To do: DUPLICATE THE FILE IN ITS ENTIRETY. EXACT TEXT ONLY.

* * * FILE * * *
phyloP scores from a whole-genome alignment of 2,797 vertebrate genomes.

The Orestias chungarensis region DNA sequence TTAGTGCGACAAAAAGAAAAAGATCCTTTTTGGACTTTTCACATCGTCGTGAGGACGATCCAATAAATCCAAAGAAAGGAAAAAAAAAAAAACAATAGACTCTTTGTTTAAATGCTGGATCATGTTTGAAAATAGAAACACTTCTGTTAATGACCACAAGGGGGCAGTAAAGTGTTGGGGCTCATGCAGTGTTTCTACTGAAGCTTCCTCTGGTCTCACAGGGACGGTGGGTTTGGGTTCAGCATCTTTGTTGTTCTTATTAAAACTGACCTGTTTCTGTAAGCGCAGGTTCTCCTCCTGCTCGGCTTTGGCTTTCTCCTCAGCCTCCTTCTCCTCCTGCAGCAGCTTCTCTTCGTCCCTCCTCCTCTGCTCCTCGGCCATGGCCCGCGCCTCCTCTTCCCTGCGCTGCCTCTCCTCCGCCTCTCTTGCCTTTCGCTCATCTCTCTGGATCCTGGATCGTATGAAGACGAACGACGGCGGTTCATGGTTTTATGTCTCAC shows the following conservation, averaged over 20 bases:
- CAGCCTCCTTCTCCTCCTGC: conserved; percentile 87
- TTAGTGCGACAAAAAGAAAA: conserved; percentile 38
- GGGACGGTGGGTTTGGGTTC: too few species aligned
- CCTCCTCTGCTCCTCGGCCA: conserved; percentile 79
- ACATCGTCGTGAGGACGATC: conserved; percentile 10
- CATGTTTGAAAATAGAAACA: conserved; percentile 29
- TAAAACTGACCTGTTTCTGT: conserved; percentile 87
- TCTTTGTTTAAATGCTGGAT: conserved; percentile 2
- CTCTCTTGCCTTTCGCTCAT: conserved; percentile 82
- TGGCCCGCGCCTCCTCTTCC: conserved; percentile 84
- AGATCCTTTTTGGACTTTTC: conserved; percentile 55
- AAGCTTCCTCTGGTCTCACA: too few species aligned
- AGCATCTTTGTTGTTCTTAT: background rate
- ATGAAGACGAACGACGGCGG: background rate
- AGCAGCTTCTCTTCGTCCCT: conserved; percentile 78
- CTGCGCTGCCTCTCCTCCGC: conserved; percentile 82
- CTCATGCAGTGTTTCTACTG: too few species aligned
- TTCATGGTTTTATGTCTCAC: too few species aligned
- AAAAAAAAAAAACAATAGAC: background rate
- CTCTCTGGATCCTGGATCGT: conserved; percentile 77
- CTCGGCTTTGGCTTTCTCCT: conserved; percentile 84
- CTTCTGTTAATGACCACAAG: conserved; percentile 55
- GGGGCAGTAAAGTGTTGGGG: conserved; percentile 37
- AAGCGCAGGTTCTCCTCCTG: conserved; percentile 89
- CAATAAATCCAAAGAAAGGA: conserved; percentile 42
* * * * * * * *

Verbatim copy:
phyloP scores from a whole-genome alignment of 2,797 vertebrate genomes.

The Orestias chungarensis region DNA sequence TTAGTGCGACAAAAAGAAAAAGATCCTTTTTGGACTTTTCACATCGTCGTGAGGACGATCCAATAAATCCAAAGAAAGGAAAAAAAAAAAAACAATAGACTCTTTGTTTAAATGCTGGATCATGTTTGAAAATAGAAACACTTCTGTTAATGACCACAAGGGGGCAGTAAAGTGTTGGGGCTCATGCAGTGTTTCTACTGAAGCTTCCTCTGGTCTCACAGGGACGGTGGGTTTGGGTTCAGCATCTTTGTTGTTCTTATTAAAACTGACCTGTTTCTGTAAGCGCAGGTTCTCCTCCTGCTCGGCTTTGGCTTTCTCCTCAGCCTCCTTCTCCTCCTGCAGCAGCTTCTCTTCGTCCCTCCTCCTCTGCTCCTCGGCCATGGCCCGCGCCTCCTCTTCCCTGCGCTGCCTCTCCTCCGCCTCTCTTGCCTTTCGCTCATCTCTCTGGATCCTGGATCGTATGAAGACGAACGACGGCGGTTCATGGTTTTATGTCTCAC shows the following conservation, averaged over 20 bases:
- CAGCCTCCTTCTCCTCCTGC: conserved; percentile 87
- TTAGTGCGACAAAAAGAAAA: conserved; percentile 38
- GGGACGGTGGGTTTGGGTTC: too few species aligned
- CCTCCTCTGCTCCTCGGCCA: conserved; percentile 79
- ACATCGTCGTGAGGACGATC: conserved; percentile 10
- CATGTTTGAAAATAGAAACA: conserved; percentile 29
- TAAAACTGACCTGTTTCTGT: conserved; percentile 87
- TCTTTGTTTAAATGCTGGAT: conserved; percentile 2
- CTCTCTTGCCTTTCGCTCAT: conserved; percentile 82
- TGGCCCGCGCCTCCTCTTCC: conserved; percentile 84
- AGATCCTTTTTGGACTTTTC: conserved; percentile 55
- AAGCTTCCTCTGGTCTCACA: too few species aligned
- AGCATCTTTGTTGTTCTTAT: background rate
- ATGAAGACGAACGACGGCGG: background rate
- AGCAGCTTCTCTTCGTCCCT: conserved; percentile 78
- CTGCGCTGCCTCTCCTCCGC: conserved; percentile 82
- CTCATGCAGTGTTTCTACTG: too few species aligned
- TTCATGGTTTTATGTCTCAC: too few species aligned
- AAAAAAAAAAAACAATAGAC: background rate
- CTCTCTGGATCCTGGATCGT: conserved; percentile 77
- CTCGGCTTTGGCTTTCTCCT: conserved; percentile 84
- CTTCTGTTAATGACCACAAG: conserved; percentile 55
- GGGGCAGTAAAGTGTTGGGG: conserved; percentile 37
- AAGCGCAGGTTCTCCTCCTG: conserved; percentile 89
- CAATAAATCCAAAGAAAGGA: conserved; percentile 42